- Bad behaviour. In the Gifted series by Marilyn Kaye, Goth girl Jenna and her gang of fellow darklings are mouthy, obnoxious little shoplifters. I'm certainly not about to stick my hands up and say that all Goths are saints - people are people, whether they're wearing baseball caps or New Rocks, and whilst some of them are lovely, some are little shits. But the idea of a gang of thieving Goths frankly put me off reading the rest of the series. Way to give the subculture a bad name, thanks.
- Suicidal tendencies. I was put off reading Barry Lyga's 'Goth Girl' books when I discovered in a review that the character attempts suicide. We may not all be as perky as Abby from NCIS, but we're not all balanced on the edge of the abyss, either. Self-harm, however, is not always a no-go area; Thicker Than Water by Carla Jablonski is a thoroughly excellent novel about a Goth girl struggling with bereavement and self-harm.
- Brand name obsession. Often, authors take the time to describe what their Goth character is wearing, which I think is great. When it reads like a Hot Topic stock list, not so much. I love Ellen Schreiber's Vampire Kisses, but Raven could do with learning a little DIY.
- Sleeping around. In Mari Mancusi's Blood Coven books, non-Goth Sunny is virginal and innocent, whereas her Goth twin Rayne has been around the block a few times and often wants to 'jump' people. Which wouldn't weird me out so much if she wasn't a minor. In Cate Tiernan's Wicca series, bitchy Goth girl Raven (I don't mind the bitchiness - not every single Goth is nice!) dresses sexily, steals boyfriends and, yep, sleeps around. Black clothing does not automatically equal promiscuity!
- Violence. Slutty dangerous psycho Goth girl Skye in Playing In Traffic by Gail Giles is probably the least realistic representation of a Goth I've come across. I think this comes from a lack of knowledge about Goth, if I'm honest; her one claim to Gothiness lies in having piercings and black clothes.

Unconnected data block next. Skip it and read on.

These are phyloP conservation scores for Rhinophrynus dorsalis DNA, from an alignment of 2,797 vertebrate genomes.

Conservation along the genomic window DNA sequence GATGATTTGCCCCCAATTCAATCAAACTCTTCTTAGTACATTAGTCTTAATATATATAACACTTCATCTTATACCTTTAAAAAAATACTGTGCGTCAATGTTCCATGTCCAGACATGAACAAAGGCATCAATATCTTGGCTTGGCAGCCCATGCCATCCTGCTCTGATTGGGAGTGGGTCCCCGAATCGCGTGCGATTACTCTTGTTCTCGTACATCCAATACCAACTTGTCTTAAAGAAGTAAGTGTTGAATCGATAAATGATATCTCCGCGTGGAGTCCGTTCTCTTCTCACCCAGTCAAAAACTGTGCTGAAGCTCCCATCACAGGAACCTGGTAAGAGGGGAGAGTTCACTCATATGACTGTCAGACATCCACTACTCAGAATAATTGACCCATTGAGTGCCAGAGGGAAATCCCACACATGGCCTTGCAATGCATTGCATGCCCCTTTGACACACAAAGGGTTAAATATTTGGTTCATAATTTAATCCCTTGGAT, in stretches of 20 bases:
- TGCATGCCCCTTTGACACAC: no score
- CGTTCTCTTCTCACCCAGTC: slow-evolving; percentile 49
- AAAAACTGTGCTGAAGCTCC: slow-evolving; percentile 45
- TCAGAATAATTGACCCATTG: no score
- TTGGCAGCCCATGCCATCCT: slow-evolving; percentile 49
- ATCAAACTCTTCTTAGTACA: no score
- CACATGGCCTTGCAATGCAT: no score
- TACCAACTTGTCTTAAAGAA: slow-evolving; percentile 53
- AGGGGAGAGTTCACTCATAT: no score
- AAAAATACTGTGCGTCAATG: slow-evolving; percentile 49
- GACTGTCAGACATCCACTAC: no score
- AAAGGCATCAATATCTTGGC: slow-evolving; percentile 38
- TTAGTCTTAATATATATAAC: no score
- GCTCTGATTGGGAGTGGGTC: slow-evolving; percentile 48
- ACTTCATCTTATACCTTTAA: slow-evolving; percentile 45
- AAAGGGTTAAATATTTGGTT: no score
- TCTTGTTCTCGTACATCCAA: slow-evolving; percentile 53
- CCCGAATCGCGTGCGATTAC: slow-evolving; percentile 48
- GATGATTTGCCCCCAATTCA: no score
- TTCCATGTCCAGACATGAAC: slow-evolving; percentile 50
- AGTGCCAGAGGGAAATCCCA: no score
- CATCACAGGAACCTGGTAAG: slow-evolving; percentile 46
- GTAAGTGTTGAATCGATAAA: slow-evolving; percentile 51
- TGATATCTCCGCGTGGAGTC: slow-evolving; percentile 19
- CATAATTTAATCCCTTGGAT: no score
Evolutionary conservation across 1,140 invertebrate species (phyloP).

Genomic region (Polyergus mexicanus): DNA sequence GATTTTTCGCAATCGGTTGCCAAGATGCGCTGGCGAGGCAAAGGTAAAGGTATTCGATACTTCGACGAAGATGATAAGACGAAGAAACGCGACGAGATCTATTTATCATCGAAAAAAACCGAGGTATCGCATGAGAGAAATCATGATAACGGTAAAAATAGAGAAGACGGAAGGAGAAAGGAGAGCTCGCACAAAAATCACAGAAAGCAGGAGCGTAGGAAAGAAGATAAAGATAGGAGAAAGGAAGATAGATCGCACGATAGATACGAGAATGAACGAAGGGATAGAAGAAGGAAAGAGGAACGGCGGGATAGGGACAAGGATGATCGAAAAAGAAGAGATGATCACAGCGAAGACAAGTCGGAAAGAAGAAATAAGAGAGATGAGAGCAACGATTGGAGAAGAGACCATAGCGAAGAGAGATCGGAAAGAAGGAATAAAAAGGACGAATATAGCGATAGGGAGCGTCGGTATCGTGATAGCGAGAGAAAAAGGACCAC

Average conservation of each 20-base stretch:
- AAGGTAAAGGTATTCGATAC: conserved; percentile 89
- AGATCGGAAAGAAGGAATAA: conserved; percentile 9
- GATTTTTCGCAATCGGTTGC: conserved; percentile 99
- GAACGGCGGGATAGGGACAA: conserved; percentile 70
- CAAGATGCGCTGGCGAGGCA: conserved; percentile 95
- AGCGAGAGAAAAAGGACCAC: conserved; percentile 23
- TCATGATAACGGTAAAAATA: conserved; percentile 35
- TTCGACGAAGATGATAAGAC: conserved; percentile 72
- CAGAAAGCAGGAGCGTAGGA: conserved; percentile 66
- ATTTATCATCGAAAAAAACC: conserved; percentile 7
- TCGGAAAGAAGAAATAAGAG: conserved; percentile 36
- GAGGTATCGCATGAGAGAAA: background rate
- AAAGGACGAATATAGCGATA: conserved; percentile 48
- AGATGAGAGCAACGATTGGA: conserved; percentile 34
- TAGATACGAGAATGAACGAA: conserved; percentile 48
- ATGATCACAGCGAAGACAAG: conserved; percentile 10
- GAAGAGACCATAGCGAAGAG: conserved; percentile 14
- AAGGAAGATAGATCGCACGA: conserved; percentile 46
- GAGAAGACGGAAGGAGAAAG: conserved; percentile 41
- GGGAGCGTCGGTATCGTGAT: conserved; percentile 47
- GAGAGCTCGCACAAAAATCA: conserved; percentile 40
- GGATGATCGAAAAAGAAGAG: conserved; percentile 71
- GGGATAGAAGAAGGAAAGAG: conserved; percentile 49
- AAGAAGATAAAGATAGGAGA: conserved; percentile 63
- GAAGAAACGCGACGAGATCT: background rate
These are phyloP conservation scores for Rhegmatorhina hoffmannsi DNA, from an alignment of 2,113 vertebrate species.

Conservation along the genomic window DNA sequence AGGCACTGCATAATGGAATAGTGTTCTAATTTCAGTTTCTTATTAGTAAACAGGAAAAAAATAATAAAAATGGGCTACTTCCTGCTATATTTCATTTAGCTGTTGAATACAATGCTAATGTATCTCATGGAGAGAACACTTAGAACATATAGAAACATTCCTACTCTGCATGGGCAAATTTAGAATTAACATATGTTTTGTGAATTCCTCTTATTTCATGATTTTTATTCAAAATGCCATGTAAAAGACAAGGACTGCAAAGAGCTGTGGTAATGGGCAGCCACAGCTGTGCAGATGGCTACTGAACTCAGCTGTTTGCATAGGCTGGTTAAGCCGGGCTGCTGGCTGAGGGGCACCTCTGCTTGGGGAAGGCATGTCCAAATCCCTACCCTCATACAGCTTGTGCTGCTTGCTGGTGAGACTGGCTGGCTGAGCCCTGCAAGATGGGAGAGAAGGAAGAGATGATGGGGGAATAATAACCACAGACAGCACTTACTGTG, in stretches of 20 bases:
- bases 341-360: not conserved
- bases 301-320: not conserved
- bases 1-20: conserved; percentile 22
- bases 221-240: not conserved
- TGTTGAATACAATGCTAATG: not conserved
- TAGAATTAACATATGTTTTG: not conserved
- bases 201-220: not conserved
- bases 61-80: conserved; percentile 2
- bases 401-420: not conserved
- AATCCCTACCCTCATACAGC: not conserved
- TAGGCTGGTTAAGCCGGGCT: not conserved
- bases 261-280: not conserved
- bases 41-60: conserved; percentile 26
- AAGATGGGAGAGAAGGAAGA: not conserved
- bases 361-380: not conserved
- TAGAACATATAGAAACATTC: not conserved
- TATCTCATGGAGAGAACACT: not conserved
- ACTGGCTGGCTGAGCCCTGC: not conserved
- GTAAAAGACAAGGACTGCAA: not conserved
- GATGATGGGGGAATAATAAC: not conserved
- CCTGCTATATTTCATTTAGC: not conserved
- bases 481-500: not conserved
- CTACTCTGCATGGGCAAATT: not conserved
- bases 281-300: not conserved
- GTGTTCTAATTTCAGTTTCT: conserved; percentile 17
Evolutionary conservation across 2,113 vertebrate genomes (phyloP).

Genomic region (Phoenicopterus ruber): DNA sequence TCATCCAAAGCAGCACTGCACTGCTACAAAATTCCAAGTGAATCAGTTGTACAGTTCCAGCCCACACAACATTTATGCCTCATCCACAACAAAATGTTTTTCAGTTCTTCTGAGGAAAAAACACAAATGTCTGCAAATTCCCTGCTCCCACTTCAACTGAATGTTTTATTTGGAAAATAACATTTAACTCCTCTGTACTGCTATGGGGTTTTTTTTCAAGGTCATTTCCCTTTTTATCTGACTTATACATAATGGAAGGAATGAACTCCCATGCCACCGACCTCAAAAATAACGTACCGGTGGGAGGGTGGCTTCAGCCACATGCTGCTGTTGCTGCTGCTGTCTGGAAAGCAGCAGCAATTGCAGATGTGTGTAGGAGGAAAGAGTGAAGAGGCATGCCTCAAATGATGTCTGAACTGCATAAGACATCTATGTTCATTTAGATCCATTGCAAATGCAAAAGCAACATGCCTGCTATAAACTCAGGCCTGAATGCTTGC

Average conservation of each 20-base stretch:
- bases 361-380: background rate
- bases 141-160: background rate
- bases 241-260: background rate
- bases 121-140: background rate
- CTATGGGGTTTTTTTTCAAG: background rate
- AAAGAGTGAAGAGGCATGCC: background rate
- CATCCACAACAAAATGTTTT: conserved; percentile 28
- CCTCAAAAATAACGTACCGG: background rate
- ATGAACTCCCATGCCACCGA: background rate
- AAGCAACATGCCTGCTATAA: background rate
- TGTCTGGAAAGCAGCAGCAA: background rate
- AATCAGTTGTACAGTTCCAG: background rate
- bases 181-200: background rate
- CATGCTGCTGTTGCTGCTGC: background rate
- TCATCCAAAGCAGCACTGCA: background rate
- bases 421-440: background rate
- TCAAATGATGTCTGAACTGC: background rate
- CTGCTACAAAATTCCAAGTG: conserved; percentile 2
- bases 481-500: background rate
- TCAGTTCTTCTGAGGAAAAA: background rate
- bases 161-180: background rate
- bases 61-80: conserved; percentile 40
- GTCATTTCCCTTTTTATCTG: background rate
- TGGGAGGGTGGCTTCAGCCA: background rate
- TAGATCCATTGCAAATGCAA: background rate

There are some good Goth characters out there, though - and no, they're not all perky. You might like to check out the Goth characters in An Urgent Message of Wowness by Karen McCrombie, The Morganville Vampires by Rachel Caine, Thicker Than Water by Karla Jablonski, Generation Dead by Daniel Waters, Bloodsucking Fiends by Christopher Moore, Gloom Cookie by Serena Valentino, Exchange by Paul Magrs and Serenity Rose by Aaron Alexovich. To name but a few.
Really, the best way to write a realistic Goth character is to have a good working knowledge of the scene, community and subculture. Go to a few clubs, meet a few Goths. 'Write what you know', as they say. Touches I appreciate include details that show knowledge about the subculture; Oh My Goth mentions Meltdown and Gothic Beauty Magazine; As Simple As Snow by Gregory Galloway, Generation Dead and Vampire Kisses name-drop bands all over the place.
Of course, I'm sure you have your own ideas on what does and does not constitute a well-rounded Goth character - that's what comments are for! Anything you'd care to add?